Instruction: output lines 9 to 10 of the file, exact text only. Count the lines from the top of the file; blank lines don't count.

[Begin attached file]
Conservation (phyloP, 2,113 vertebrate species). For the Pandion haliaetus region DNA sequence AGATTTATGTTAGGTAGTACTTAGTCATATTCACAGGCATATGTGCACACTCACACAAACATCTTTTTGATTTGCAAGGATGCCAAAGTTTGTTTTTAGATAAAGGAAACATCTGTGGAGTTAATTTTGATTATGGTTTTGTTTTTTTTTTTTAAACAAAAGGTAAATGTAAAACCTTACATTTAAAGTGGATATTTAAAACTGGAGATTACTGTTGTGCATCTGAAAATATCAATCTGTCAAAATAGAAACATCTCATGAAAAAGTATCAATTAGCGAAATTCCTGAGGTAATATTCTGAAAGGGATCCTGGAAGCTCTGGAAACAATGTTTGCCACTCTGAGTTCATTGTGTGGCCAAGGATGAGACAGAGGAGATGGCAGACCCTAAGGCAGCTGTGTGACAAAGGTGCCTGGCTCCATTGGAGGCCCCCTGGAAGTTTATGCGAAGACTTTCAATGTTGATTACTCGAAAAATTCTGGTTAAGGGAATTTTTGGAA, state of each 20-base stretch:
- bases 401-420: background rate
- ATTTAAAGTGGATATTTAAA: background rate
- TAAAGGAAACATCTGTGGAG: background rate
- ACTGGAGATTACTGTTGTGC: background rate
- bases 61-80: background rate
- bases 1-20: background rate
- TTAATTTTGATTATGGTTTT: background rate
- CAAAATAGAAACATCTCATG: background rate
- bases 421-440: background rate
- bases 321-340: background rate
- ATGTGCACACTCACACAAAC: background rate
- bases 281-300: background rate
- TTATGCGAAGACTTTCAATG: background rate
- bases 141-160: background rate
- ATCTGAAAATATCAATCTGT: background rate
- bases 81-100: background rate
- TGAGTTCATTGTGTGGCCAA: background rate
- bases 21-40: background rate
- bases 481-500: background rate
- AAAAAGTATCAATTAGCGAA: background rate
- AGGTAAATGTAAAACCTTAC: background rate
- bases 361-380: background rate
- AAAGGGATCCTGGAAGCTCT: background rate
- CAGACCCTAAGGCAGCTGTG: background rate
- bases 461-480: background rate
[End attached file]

- CAAAATAGAAACATCTCATG: background rate
- bases 421-440: background rate